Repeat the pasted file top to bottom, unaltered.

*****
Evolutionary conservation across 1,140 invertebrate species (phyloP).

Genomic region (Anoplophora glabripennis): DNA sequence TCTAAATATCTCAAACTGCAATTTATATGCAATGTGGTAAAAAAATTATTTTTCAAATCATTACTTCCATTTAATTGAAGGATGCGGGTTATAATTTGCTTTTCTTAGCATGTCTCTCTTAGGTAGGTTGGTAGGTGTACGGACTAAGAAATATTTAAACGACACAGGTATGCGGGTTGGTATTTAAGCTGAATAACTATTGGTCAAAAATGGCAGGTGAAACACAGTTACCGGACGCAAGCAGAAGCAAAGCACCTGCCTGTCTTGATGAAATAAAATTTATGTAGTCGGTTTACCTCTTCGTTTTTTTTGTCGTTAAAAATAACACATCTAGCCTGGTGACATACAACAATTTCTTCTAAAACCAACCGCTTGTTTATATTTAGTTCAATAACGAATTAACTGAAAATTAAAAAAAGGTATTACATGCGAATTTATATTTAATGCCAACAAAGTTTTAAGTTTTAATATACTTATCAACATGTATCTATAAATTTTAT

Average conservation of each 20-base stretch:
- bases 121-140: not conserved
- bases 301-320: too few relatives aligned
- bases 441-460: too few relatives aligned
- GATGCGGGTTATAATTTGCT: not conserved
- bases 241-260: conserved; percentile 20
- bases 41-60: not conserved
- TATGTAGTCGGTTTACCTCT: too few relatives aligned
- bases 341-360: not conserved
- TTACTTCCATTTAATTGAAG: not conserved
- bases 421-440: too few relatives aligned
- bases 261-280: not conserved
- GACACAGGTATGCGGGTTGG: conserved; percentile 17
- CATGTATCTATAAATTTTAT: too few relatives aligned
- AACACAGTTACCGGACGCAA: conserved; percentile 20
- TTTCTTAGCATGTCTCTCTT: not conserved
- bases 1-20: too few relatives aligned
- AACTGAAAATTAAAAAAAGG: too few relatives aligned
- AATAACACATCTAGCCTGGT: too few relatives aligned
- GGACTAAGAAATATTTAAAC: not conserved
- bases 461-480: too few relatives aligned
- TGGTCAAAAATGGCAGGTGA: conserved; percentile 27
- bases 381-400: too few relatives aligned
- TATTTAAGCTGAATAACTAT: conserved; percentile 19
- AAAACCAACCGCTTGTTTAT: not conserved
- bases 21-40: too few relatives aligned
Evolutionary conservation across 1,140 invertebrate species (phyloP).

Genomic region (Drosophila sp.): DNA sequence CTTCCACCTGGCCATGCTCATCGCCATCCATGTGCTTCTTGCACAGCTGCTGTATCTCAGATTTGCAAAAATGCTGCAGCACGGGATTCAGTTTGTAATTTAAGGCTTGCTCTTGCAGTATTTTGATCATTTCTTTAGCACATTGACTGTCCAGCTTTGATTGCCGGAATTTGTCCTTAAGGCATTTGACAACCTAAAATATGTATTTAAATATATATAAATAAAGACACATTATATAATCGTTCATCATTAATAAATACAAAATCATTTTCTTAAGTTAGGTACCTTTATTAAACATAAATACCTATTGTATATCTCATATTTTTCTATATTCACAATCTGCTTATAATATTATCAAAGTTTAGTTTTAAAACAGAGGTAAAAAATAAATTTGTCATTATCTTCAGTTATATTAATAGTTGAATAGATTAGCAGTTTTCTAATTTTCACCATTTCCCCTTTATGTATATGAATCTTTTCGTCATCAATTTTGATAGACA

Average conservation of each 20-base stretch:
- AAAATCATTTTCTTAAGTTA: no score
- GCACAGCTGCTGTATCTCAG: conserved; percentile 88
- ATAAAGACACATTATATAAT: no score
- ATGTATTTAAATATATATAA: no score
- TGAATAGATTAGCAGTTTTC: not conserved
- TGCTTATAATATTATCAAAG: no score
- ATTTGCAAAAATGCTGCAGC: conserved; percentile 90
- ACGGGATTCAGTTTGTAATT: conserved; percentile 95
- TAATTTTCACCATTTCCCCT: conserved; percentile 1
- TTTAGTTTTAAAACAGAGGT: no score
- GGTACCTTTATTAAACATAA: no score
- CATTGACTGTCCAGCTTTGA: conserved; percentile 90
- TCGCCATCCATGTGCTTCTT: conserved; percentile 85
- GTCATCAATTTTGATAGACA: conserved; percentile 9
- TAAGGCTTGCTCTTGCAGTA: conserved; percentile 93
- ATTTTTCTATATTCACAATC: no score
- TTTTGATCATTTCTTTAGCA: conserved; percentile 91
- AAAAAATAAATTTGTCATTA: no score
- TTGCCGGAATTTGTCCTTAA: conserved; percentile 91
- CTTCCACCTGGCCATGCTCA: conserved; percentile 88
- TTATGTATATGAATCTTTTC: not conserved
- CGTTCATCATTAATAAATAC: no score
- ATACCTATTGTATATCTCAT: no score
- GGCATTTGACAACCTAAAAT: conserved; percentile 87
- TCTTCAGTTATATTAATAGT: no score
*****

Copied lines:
Evolutionary conservation across 1,140 invertebrate species (phyloP).

Genomic region (Anoplophora glabripennis): DNA sequence TCTAAATATCTCAAACTGCAATTTATATGCAATGTGGTAAAAAAATTATTTTTCAAATCATTACTTCCATTTAATTGAAGGATGCGGGTTATAATTTGCTTTTCTTAGCATGTCTCTCTTAGGTAGGTTGGTAGGTGTACGGACTAAGAAATATTTAAACGACACAGGTATGCGGGTTGGTATTTAAGCTGAATAACTATTGGTCAAAAATGGCAGGTGAAACACAGTTACCGGACGCAAGCAGAAGCAAAGCACCTGCCTGTCTTGATGAAATAAAATTTATGTAGTCGGTTTACCTCTTCGTTTTTTTTGTCGTTAAAAATAACACATCTAGCCTGGTGACATACAACAATTTCTTCTAAAACCAACCGCTTGTTTATATTTAGTTCAATAACGAATTAACTGAAAATTAAAAAAAGGTATTACATGCGAATTTATATTTAATGCCAACAAAGTTTTAAGTTTTAATATACTTATCAACATGTATCTATAAATTTTAT

Average conservation of each 20-base stretch:
- bases 121-140: not conserved
- bases 301-320: too few relatives aligned
- bases 441-460: too few relatives aligned
- GATGCGGGTTATAATTTGCT: not conserved
- bases 241-260: conserved; percentile 20
- bases 41-60: not conserved
- TATGTAGTCGGTTTACCTCT: too few relatives aligned
- bases 341-360: not conserved
- TTACTTCCATTTAATTGAAG: not conserved
- bases 421-440: too few relatives aligned
- bases 261-280: not conserved
- GACACAGGTATGCGGGTTGG: conserved; percentile 17
- CATGTATCTATAAATTTTAT: too few relatives aligned
- AACACAGTTACCGGACGCAA: conserved; percentile 20
- TTTCTTAGCATGTCTCTCTT: not conserved
- bases 1-20: too few relatives aligned
- AACTGAAAATTAAAAAAAGG: too few relatives aligned
- AATAACACATCTAGCCTGGT: too few relatives aligned
- GGACTAAGAAATATTTAAAC: not conserved
- bases 461-480: too few relatives aligned
- TGGTCAAAAATGGCAGGTGA: conserved; percentile 27
- bases 381-400: too few relatives aligned
- TATTTAAGCTGAATAACTAT: conserved; percentile 19
- AAAACCAACCGCTTGTTTAT: not conserved
- bases 21-40: too few relatives aligned
Evolutionary conservation across 1,140 invertebrate species (phyloP).

Genomic region (Drosophila sp.): DNA sequence CTTCCACCTGGCCATGCTCATCGCCATCCATGTGCTTCTTGCACAGCTGCTGTATCTCAGATTTGCAAAAATGCTGCAGCACGGGATTCAGTTTGTAATTTAAGGCTTGCTCTTGCAGTATTTTGATCATTTCTTTAGCACATTGACTGTCCAGCTTTGATTGCCGGAATTTGTCCTTAAGGCATTTGACAACCTAAAATATGTATTTAAATATATATAAATAAAGACACATTATATAATCGTTCATCATTAATAAATACAAAATCATTTTCTTAAGTTAGGTACCTTTATTAAACATAAATACCTATTGTATATCTCATATTTTTCTATATTCACAATCTGCTTATAATATTATCAAAGTTTAGTTTTAAAACAGAGGTAAAAAATAAATTTGTCATTATCTTCAGTTATATTAATAGTTGAATAGATTAGCAGTTTTCTAATTTTCACCATTTCCCCTTTATGTATATGAATCTTTTCGTCATCAATTTTGATAGACA

Average conservation of each 20-base stretch:
- AAAATCATTTTCTTAAGTTA: no score
- GCACAGCTGCTGTATCTCAG: conserved; percentile 88
- ATAAAGACACATTATATAAT: no score
- ATGTATTTAAATATATATAA: no score
- TGAATAGATTAGCAGTTTTC: not conserved
- TGCTTATAATATTATCAAAG: no score
- ATTTGCAAAAATGCTGCAGC: conserved; percentile 90
- ACGGGATTCAGTTTGTAATT: conserved; percentile 95
- TAATTTTCACCATTTCCCCT: conserved; percentile 1
- TTTAGTTTTAAAACAGAGGT: no score
- GGTACCTTTATTAAACATAA: no score
- CATTGACTGTCCAGCTTTGA: conserved; percentile 90
- TCGCCATCCATGTGCTTCTT: conserved; percentile 85
- GTCATCAATTTTGATAGACA: conserved; percentile 9
- TAAGGCTTGCTCTTGCAGTA: conserved; percentile 93
- ATTTTTCTATATTCACAATC: no score
- TTTTGATCATTTCTTTAGCA: conserved; percentile 91
- AAAAAATAAATTTGTCATTA: no score
- TTGCCGGAATTTGTCCTTAA: conserved; percentile 91
- CTTCCACCTGGCCATGCTCA: conserved; percentile 88
- TTATGTATATGAATCTTTTC: not conserved
- CGTTCATCATTAATAAATAC: no score
- ATACCTATTGTATATCTCAT: no score
- GGCATTTGACAACCTAAAAT: conserved; percentile 87
- TCTTCAGTTATATTAATAGT: no score